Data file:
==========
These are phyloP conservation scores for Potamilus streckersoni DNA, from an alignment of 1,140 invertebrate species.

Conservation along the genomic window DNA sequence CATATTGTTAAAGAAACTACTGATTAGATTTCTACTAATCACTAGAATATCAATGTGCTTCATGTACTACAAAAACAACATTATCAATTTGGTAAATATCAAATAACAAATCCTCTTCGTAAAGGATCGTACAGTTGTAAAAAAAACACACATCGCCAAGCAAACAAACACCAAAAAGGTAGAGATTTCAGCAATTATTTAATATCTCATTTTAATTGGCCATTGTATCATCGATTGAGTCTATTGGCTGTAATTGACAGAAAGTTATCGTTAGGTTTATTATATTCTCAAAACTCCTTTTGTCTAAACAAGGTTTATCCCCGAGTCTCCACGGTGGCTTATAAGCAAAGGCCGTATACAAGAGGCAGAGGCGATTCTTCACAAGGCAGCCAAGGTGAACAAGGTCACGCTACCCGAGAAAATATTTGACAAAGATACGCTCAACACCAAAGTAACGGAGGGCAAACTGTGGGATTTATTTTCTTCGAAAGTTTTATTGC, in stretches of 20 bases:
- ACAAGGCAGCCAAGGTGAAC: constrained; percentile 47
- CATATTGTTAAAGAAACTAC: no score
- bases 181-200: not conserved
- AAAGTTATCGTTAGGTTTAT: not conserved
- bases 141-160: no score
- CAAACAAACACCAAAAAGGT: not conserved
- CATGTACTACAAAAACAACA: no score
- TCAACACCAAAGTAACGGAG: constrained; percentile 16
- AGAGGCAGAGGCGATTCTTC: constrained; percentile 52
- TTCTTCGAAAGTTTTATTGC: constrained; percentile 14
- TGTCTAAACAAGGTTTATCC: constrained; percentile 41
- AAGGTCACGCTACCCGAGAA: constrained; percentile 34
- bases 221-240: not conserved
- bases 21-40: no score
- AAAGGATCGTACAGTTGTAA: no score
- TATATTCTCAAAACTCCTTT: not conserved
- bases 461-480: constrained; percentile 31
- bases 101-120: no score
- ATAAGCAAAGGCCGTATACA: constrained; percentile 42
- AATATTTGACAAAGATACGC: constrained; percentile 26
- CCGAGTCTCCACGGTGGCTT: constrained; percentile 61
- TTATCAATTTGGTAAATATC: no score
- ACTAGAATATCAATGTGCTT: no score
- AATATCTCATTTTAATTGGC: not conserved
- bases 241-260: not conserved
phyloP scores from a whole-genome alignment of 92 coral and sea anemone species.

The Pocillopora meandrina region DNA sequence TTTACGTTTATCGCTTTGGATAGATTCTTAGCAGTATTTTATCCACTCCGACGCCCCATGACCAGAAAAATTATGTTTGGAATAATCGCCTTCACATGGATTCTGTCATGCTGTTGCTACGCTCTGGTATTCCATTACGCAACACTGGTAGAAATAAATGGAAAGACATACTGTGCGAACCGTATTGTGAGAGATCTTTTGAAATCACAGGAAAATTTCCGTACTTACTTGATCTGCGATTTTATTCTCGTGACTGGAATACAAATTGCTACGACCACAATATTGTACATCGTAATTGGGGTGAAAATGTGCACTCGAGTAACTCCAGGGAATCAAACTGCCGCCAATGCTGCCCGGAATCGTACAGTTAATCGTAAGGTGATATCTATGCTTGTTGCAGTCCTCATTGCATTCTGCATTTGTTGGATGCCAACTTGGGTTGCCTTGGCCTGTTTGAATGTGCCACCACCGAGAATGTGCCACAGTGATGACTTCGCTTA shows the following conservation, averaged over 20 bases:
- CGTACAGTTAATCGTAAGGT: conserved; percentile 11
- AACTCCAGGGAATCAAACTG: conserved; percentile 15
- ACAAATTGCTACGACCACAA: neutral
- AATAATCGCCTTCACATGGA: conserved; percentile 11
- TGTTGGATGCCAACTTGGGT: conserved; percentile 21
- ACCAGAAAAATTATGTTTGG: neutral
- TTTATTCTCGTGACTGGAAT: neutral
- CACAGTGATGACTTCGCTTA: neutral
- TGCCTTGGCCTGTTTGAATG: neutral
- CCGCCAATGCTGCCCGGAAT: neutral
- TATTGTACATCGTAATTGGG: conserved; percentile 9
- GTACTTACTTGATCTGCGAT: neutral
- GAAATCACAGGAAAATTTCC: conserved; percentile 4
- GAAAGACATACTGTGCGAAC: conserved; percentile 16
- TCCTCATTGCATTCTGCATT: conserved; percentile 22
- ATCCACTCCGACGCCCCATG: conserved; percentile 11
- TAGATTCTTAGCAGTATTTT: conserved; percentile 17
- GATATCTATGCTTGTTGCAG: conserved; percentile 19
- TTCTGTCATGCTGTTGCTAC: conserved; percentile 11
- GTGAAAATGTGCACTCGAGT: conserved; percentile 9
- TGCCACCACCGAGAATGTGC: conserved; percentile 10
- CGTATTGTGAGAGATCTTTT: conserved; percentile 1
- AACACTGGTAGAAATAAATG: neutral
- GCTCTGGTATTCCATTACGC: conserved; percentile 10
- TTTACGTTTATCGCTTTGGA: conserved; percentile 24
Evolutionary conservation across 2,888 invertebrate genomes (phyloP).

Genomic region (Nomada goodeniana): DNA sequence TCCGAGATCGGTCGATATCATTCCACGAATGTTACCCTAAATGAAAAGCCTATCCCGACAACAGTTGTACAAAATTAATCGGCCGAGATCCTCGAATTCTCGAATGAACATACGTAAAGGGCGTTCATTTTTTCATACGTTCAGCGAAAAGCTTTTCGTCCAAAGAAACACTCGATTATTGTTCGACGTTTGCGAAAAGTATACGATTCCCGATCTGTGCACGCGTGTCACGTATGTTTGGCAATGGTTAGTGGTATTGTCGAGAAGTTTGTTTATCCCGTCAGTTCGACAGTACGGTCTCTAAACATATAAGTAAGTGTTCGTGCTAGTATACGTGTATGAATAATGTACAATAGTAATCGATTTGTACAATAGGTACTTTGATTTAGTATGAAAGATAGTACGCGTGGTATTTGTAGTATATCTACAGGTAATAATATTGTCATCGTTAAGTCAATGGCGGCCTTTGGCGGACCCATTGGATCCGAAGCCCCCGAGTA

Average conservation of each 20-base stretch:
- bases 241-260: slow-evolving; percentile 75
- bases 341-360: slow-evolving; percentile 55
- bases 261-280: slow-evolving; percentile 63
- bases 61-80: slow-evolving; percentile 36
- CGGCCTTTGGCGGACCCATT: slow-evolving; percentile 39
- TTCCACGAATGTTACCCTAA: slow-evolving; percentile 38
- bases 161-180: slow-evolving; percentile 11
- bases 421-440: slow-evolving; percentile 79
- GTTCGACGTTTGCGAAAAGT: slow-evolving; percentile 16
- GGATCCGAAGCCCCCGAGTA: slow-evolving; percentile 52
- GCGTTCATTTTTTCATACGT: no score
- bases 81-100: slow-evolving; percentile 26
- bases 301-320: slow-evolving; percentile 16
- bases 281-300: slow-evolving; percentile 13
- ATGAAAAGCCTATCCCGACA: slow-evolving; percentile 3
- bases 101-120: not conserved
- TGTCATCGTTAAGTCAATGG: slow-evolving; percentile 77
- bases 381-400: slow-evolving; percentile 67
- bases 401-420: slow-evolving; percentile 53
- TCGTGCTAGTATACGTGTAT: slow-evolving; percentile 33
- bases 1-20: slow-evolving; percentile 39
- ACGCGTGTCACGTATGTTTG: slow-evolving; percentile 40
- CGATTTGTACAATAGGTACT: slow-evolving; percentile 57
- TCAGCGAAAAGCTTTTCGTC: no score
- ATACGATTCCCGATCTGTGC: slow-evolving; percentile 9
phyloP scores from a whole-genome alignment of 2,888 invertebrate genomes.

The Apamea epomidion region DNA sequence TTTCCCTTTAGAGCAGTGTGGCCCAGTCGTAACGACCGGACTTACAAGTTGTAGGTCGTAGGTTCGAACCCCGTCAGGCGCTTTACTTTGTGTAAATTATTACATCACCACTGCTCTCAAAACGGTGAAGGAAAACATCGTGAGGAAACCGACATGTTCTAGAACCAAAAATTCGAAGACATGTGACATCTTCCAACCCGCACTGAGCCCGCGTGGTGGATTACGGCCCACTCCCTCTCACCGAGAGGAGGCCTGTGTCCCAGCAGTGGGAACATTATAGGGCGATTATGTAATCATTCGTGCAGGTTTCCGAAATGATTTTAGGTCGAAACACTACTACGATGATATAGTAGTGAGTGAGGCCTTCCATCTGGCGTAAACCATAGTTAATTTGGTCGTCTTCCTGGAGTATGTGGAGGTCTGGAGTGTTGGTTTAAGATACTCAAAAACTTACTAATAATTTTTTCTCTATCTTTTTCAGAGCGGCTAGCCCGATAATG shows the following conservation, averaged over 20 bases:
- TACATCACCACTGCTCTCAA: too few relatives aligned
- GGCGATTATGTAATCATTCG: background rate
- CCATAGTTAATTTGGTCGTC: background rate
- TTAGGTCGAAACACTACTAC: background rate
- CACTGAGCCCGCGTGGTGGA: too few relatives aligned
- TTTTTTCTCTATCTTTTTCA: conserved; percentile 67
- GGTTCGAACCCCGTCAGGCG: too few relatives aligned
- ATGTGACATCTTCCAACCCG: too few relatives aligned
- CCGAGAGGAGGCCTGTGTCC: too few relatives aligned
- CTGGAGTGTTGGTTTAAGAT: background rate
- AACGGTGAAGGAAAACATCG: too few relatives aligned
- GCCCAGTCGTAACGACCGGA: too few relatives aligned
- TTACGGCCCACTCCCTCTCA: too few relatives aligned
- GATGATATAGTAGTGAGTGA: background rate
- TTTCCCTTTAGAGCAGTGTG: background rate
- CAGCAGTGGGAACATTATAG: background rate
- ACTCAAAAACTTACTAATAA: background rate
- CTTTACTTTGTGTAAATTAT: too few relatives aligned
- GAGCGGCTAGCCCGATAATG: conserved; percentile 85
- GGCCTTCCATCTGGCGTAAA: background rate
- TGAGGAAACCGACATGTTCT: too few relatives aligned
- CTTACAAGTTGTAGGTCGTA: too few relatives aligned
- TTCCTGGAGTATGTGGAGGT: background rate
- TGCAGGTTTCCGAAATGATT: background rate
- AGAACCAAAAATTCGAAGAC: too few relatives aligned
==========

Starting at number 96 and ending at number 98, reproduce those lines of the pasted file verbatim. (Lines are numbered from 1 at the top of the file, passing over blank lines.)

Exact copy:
- GCCCAGTCGTAACGACCGGA: too few relatives aligned
- TTACGGCCCACTCCCTCTCA: too few relatives aligned
- GATGATATAGTAGTGAGTGA: background rate